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Design of a Primitive Nanofactory

December 4, 2003 by Chris Phoenix

Molecular manufacturing requires more than mechanochemistry. A single nanoscale fabricator cannot build macro-scale products. This paper describes the mechanisms, structures, and processes of a prototypical macro-scale, programmable nanofactory composed of many small fabricators. Power requirements, control of mechanochemistry, reliability in the face of radiation damage, convergent assembly processes and joint mechanisms, and product design are discussed in detail, establishing that the design should be capable of duplicating itself. Nanofactory parameters are derived from plausible fabricator parameters. The pre-design of a nanofactory and many products appears to be within today’s capabilities. Bootstrapping issues are discussed briefly, indicating that nanofactory development might occur quite soon after fabricator development. Given an assembler, a nanofactory appears feasible and worthwhile, and should be accounted for in assembler policy discussions.… read more

Don’t let Crichton’s Prey scare you–the science isn’t real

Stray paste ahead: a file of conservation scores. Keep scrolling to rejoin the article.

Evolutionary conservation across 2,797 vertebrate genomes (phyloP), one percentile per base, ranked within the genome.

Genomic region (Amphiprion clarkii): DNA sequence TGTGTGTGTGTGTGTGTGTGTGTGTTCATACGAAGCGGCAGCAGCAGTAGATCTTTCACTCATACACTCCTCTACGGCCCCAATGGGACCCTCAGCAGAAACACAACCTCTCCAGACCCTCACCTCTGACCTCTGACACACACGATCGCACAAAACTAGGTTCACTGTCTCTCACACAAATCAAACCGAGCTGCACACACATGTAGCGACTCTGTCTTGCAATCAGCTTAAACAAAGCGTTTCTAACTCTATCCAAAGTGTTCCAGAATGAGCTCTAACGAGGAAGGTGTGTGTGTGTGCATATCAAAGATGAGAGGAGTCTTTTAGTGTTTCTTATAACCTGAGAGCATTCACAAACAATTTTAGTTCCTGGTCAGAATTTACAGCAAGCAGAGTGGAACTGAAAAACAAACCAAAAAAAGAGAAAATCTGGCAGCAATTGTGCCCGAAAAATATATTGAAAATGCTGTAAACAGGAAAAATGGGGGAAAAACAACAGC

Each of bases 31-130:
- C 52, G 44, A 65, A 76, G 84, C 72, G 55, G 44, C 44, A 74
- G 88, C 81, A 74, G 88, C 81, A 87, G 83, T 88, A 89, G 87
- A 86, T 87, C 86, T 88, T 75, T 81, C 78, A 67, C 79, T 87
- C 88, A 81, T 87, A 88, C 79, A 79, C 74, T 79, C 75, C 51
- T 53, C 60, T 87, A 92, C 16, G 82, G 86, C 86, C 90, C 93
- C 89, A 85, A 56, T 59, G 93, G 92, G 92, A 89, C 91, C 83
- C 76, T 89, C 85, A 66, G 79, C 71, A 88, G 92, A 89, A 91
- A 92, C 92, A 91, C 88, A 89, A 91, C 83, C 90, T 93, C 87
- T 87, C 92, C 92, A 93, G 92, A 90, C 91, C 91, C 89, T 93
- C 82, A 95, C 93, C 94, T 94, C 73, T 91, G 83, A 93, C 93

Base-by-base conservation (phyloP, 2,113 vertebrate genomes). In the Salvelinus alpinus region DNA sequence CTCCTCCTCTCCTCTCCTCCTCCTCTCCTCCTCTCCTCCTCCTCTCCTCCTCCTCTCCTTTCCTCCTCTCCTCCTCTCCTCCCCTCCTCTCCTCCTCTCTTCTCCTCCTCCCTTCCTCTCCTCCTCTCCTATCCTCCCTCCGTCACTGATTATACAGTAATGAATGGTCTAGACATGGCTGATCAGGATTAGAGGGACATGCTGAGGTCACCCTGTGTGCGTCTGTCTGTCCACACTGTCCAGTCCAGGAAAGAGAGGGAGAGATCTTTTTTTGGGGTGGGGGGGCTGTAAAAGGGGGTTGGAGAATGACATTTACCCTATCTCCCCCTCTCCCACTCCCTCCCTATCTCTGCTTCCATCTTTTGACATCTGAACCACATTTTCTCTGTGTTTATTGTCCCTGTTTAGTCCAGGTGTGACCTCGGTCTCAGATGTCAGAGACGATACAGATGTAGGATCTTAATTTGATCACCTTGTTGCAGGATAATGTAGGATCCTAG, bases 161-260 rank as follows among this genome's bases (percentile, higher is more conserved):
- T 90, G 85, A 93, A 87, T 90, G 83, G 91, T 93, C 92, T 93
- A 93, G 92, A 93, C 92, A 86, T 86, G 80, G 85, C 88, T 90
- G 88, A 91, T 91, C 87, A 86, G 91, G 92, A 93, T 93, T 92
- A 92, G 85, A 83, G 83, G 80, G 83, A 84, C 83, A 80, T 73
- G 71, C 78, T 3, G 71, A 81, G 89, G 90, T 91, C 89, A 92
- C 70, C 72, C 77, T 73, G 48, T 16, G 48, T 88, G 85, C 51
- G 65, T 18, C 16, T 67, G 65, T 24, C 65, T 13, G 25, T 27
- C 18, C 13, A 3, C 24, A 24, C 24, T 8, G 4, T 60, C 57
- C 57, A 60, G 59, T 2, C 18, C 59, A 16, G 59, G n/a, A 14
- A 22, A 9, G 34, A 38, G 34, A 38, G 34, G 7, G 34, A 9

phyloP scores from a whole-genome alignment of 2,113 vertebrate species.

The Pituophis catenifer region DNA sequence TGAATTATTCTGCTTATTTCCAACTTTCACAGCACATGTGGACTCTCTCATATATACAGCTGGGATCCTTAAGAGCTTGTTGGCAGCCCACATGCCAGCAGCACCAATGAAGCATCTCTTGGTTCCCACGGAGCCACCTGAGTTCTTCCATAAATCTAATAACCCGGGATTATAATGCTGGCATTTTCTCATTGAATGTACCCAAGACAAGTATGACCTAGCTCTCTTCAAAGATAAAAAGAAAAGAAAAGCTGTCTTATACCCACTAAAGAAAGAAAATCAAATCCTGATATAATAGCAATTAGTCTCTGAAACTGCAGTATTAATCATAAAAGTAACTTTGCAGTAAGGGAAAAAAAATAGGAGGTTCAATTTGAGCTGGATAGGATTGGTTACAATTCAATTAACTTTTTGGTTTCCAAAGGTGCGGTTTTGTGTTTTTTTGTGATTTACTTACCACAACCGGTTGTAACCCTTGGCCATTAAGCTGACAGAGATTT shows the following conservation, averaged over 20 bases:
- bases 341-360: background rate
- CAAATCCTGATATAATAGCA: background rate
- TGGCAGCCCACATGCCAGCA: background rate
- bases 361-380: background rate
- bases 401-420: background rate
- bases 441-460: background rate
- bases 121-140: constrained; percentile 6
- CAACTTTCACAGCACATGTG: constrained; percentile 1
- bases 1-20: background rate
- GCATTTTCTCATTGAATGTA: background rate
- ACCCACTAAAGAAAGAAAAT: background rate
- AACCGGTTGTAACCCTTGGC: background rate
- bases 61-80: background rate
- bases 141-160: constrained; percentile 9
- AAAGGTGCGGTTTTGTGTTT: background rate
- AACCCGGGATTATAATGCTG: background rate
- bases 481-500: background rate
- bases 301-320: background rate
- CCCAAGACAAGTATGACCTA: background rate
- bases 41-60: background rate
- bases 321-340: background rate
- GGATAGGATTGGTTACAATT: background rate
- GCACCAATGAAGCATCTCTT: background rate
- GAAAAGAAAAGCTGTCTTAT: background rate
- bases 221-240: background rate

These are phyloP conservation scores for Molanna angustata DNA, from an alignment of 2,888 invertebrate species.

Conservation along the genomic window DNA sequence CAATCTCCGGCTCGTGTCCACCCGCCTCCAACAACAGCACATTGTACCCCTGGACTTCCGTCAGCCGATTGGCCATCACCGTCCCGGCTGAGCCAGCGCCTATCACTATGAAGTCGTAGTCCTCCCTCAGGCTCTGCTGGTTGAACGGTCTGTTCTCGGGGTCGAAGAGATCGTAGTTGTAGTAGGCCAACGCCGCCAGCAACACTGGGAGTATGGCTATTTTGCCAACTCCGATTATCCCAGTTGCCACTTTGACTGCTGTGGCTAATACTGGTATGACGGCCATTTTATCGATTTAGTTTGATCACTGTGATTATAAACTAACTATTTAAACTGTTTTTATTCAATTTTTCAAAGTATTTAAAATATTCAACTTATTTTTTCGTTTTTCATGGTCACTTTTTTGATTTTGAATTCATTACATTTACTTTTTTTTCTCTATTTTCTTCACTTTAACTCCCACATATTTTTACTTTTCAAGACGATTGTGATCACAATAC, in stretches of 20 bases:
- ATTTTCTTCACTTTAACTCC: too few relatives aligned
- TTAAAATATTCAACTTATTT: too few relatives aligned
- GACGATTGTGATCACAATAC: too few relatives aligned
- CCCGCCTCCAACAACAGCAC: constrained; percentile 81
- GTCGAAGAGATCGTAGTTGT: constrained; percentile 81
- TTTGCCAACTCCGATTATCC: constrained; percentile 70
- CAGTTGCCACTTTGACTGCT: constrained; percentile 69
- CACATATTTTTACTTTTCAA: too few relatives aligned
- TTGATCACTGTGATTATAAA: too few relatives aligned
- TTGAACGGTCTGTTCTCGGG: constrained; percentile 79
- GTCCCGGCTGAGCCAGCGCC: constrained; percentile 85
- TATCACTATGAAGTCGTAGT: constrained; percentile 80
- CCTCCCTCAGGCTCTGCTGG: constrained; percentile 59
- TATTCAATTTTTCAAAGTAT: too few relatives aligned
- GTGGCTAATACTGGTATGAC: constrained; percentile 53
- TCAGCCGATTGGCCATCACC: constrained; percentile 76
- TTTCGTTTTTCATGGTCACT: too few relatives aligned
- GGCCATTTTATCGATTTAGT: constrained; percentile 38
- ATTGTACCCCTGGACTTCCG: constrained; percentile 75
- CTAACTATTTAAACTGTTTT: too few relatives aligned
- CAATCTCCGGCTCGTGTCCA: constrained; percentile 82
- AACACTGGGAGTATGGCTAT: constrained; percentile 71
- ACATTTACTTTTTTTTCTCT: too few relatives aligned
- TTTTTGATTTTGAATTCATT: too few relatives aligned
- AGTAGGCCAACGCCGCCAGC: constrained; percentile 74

January 26, 2003 by Chris Phoenix

A review of Michael Crichton’s Prey, a novel featuring out-of-control, self-replicating nanotechnology.… read more

Molecular Manufacturing: Start Planning

October 9, 2003 by Chris Phoenix

Molecular nanotechnology manufacturing is coming soon. The economic value–and military significance–of a nanofactory will be immense. But if a well-designed plan is not in place, serious risks will very likely lead to military destruction, social or economic disruption or unnecessary human suffering on a large scale. Here’s what needs to be done.… read more

Nanotech Basics

March 27, 2006 by Chris Phoenix, Mike Treder

Members of the Global Task Force of The Center for Responsible Nanotechnology (CRN) have written 11 key essays addressing the profound implications of molecular manufacturing. They were published in the current issue of Nanotechnology Perceptions and are also available on KurzweilAI.net for discussion on the MindX forum.… read more

Review of Nanocosm

June 6, 2003 by Chris Phoenix

The new book Nanocosm reports on exciting advances in nanotech but suffers from numerous technical inaccuracies and distortions of the work of nanotech pioneers.… read more

Safe Utilization of Advanced Nanotechnology

January 27, 2003 by Chris Phoenix, Mike Treder

The “gray goo” scenario and other dangers of advanced nanotechnology can be avoided with a centrally controlled, relatively large, self-contained nanofactory, administered by a central authority and with restricted-design software.… read more

The Need For Limits

March 24, 2006 by Chris Phoenix

Molecular manufacturing will give its wielders extreme power and has the potential to remove or bypass many of today’s limits, including laws. That could lead to a planet-wide dictatorship, or to any of several forms of irreversible destruction. Perhaps the biggest problem of all will be how to develop a system of near-absolute power that will not become corrupt.… read more